Retail banking profit margins will struggle as a reduction in interest rates, results in lower profits, due to lower net interest income.
This week the Reserve Bank warned that banks face fresh risks of business insolvencies and tighter margins from record low interest rates.
“The resilience of the banking system up to now doesn’t mean that risks have passed,” Mr Kearns said.
“We’ve had the largest contraction in global output since the Great Depression. And as that impairs some households’ and businesses’ ability to repay their loans, the liquidity phase of the crisis is giving way to a solvency phase.”
US banks report earnings tonight and we’ll analyze the breakdown in profits from investment activities versus retail banking. This will be a key determinant in global fund managers deciding to sell into this result or hold existing long exposure within the sector.
A reference point to consider will be tracking the ASX listed MVB ETF. The suggested approach is to stay long the sector but re-evaluate, should we see the price action trade below the 10-day average.
Further updates will be provided following tonight’s US bank results.
Shares of the “big-4” banks are trading sharply lower as the Government announced a $75 million Banking Royal Commission before the ASX open today.
When making the announcement, PM Turnbull said it was a regrettable but necessary action.
The terms of the inquiry are wider than the market expected and will include the entire financial services sector. The final report will be due in February 2019.
We have been giving the banks a wide berth recently due to likely headwinds from slower loan growth and falling profit guidance. We’ll continue to watch the ALGO engine for trade updates and future levels to enter the market.
On the 30th of May we looked at the MVB Veneck Vectors Banking ETF and identified the 50% retracement target to be $26.00. Yesterday, the MVB traded at a low of $26.56.
The 50% retracement of the prior peak -to-trough does not guarantee price support. However, more often than not, buyers will step back in at or near this point.
The conundrum facing local ASX investors is the dislocation between US equities and Australian equities. As such, “buy on the dip” domestic investors will need to remain cautious of the extended US equity valuations.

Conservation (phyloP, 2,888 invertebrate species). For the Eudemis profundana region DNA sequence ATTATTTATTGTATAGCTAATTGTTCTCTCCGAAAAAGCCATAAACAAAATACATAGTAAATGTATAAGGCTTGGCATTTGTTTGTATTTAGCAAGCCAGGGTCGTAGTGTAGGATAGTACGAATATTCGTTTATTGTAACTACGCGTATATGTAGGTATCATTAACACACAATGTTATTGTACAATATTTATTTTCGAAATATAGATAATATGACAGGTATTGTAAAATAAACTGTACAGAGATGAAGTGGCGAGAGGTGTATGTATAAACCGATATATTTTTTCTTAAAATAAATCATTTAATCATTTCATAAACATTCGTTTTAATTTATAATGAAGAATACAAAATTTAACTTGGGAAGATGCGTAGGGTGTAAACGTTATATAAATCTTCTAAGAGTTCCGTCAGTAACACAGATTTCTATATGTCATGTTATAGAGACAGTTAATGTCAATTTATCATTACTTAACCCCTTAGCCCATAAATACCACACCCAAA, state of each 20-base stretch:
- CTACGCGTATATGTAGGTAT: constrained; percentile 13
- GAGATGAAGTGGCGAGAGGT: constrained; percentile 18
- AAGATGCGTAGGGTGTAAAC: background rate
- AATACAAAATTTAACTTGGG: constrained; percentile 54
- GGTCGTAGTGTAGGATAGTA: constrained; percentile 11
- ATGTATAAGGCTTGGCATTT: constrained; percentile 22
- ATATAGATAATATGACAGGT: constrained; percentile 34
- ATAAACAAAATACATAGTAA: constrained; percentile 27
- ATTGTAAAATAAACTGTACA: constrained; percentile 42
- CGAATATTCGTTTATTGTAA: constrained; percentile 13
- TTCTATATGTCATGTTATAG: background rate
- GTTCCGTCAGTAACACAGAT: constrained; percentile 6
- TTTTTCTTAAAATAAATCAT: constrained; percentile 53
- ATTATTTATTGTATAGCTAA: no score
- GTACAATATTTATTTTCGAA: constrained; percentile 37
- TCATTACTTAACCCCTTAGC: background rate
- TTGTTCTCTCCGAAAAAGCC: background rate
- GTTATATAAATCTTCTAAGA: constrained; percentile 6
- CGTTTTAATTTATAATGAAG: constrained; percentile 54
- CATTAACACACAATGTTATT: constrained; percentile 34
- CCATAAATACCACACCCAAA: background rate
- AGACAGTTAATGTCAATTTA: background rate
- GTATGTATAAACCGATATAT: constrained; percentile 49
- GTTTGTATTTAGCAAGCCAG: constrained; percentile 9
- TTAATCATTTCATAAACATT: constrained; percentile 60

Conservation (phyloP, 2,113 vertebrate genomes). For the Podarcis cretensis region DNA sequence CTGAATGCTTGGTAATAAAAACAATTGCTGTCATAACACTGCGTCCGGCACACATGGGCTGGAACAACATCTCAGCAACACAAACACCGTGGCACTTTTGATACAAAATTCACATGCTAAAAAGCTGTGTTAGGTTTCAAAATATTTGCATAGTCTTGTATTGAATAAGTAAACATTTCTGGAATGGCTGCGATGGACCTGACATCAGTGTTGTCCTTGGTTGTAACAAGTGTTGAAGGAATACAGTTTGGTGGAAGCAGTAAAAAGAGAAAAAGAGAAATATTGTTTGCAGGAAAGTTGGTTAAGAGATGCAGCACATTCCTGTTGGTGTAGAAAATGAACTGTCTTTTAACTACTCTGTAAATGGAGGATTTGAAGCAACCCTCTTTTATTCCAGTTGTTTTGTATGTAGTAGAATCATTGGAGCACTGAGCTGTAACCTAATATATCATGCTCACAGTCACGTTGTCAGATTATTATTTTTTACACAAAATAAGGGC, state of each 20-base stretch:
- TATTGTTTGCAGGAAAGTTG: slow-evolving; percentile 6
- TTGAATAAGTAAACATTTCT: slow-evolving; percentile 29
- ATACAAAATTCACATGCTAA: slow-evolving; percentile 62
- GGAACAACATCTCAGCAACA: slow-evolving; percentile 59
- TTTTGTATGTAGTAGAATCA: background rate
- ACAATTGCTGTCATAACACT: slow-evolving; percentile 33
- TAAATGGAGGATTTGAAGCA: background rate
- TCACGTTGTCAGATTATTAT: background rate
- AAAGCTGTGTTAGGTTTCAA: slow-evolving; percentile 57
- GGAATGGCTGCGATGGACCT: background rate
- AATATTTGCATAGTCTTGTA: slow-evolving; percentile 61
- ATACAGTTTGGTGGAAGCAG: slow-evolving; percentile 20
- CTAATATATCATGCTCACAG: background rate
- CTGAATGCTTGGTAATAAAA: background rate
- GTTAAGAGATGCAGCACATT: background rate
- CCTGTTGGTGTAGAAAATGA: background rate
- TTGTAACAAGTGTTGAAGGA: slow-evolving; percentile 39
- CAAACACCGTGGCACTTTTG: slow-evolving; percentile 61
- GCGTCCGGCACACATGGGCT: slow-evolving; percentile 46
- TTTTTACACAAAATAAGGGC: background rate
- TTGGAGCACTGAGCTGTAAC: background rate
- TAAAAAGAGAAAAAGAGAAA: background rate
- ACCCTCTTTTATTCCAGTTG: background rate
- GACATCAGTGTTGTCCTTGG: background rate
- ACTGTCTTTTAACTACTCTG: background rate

We’ve been net sellers of the banks and we continue to remain cautious. The probability of discounted rights issues, increasing bad debts, reduction of dividends and little or no revenue growth, hardly makes for a compelling investment case.
However, the chance of the washout being completed in one continued move lower, is low. Normally, we’d expect to see value investors step in at some point and create a more structured decline, with reasonable rallies within the broader downtrend.
With the above in mind, I’ve looked at the MVB Bank ETF and based on a 50% retracement, we’re now within 5% of the likely support area. Any bounce will be moderate and investors should again look to sell the rally.
Our Algo Engine will continue tracking the entry signals.
Since the beginning of May, shares of the “Big 5” banking stocks have dropped between 8 to 10%.
We expect to see a bounce of some degree in the near-term, but it’s difficult to predict which name will see the most significant rebound.
For investors looking to take a step back into the long side of the banking sector, we suggest the Vaneck banking EFT with the symbol: MVB
This Exchange traded fund has dropped from $30.00 on April 27th the current price of $27.30. We believe a small allocation at these levels, for a bounce back to $28.75 would represent a solid “tactical” trade.
BEN will report 1H17 earnings on Monday the 13th. We’re expecting 1 – 4% growth on the same time last year. Full FY17 forecast profit should be around $450m.
In general, across the bank names we expect margins and credit quality to be the key areas of focus at the upcoming results. Benign credit growth conditions underpinned by slowing housing credit & flat growth in business lending.
Highly leveraged household balance sheets and ongoing pressure from the regulator to improve the quality of housing lending, should restrict the growth outlook into FY18.